Swirl n' Spit
Mauritson Family Winery
By Heather Irwin
Lowdown: It's a story that's been repeated many times in the Dry Creek Valley. For years--six generations to be exact--the Mauritson family has been producing grapes that end up in other people's wines. Companies like Gallo have, for years, bought much of the fruit produced in the Dry Creek Valley. Under the shadow of industry giants, many independent family growers simply left the task of large-scale winemaking to others.
Over the last few decades, that's all been changing, as growers increasingly get into the winemaking business. Like many of their neighbors, the Mauritsons have suddenly found themselves known for more than just their grapes. Their first vintage was produced in 1998, with twenty-something son Clay Mauritson at the helm. An airy, contemporary tasting room opened last spring, featuring the family's wines.
Mouth value: Zinfandels are the hallmark of this fledgling winery. Reserve vintages routinely sell out, including the much sought-after Rockpile Zinfandel. The 2001 Dry Creek Valley Zinfandel ($18) blends the grapes of seven vineyards, and has a surprisingly soft, supple complexity not usually found in young Zins. The '02 ($24) still needs some time to mature, as does the Cabernet. Mauritson also makes a puckery '03 Sauvignon Blanc that's, er, tart but kind of intriguing in a Sour Patch Kids kind of way.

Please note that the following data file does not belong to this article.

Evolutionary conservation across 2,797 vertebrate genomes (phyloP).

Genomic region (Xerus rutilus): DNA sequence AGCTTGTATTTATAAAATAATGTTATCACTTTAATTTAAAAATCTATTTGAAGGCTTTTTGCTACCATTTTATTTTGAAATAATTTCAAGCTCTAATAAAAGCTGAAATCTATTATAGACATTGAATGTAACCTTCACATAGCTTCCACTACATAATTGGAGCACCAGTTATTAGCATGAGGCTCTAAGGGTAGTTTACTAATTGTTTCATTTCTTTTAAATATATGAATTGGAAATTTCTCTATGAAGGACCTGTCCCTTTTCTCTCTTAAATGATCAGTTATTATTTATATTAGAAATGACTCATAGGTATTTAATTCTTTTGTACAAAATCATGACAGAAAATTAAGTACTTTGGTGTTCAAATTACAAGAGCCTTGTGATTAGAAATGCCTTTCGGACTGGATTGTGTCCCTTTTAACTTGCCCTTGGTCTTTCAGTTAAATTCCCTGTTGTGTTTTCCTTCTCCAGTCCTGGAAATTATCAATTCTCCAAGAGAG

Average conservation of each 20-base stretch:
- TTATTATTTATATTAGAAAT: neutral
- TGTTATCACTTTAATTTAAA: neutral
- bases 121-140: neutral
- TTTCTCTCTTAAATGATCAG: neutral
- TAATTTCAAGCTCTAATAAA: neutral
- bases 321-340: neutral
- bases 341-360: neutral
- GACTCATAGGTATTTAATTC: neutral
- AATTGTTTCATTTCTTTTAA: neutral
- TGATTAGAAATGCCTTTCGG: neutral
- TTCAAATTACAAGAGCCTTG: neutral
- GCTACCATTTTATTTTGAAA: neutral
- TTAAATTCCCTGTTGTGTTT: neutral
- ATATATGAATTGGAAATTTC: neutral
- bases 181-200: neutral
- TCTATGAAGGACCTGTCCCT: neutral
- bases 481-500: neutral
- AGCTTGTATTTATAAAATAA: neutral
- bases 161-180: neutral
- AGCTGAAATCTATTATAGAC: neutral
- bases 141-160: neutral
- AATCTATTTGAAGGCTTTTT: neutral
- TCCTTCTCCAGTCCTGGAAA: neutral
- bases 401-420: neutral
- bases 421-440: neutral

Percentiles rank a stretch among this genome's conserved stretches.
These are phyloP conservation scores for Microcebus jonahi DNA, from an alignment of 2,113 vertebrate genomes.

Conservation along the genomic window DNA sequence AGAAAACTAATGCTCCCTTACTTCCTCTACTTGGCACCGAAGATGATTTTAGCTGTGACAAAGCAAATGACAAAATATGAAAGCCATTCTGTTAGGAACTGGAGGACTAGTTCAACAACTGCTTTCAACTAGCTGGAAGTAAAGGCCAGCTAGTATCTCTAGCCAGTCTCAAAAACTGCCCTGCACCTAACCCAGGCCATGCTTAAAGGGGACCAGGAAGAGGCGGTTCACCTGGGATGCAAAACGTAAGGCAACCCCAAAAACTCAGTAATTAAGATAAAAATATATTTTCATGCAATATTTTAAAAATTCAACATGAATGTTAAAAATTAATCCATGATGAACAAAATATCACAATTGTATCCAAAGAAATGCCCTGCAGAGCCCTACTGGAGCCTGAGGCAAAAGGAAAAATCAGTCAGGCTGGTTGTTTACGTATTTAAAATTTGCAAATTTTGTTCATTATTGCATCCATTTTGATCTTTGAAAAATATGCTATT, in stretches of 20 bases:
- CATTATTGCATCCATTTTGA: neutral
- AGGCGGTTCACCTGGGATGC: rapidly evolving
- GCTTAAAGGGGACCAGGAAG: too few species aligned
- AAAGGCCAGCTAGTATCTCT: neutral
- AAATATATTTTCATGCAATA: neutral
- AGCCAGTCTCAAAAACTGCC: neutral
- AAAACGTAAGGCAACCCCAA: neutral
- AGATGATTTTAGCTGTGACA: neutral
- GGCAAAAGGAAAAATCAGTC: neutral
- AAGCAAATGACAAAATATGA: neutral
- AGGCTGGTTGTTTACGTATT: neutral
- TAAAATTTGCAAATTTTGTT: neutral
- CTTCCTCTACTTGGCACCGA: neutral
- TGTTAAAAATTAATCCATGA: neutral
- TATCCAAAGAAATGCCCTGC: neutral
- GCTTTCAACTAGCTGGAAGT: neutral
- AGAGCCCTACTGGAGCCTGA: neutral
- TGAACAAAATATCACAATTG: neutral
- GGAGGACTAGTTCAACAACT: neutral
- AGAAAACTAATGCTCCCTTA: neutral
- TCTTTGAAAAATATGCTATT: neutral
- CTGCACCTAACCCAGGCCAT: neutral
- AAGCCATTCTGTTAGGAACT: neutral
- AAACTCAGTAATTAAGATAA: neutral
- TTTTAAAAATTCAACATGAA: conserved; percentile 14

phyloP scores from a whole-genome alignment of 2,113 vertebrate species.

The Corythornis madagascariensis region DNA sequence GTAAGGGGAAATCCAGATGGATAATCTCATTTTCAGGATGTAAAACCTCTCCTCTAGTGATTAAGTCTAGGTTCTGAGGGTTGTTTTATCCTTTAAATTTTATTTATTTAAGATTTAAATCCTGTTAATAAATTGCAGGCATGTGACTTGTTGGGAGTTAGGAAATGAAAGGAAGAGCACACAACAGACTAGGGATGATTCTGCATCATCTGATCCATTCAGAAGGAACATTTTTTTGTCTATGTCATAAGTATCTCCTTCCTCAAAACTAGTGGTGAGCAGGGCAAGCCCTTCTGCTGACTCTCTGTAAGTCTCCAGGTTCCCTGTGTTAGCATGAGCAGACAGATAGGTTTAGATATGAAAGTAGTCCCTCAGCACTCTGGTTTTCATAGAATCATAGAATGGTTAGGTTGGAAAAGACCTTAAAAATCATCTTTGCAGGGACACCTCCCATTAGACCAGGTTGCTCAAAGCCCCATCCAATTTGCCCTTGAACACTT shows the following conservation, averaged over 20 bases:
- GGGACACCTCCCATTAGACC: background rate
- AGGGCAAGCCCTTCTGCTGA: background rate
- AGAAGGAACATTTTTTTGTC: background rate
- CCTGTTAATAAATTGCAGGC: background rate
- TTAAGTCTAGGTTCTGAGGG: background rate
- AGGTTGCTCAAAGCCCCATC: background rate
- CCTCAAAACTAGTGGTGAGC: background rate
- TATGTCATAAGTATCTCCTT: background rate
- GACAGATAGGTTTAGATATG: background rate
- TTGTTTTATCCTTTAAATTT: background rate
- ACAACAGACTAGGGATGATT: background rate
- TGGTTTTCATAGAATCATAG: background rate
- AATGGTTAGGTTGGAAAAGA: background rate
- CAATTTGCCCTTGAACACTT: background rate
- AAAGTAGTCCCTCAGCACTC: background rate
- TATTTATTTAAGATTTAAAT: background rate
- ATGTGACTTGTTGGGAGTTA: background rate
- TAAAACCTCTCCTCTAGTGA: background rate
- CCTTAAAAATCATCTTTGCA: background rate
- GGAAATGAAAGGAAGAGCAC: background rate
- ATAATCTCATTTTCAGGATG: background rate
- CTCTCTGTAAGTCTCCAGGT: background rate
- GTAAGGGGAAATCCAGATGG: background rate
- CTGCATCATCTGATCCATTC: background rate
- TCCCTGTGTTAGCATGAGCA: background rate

Five-second snob: There's a lot of buzz about wines from the Rockpile Appellation. All vineyards in the appellation must be higher than 800 feet above sea level, making it a drier, rockier outcrop with intensely-flavored fruit.
Spot: Mauritson Family Winery, 2859 Dry Creek Road, Healdsburg. 707.431.0804. Tasting room open daily, 10am to 5pm.
From the September 14-20, 2005 issue of the North Bay Bohemian.
© 2005 Metro Publishing Inc.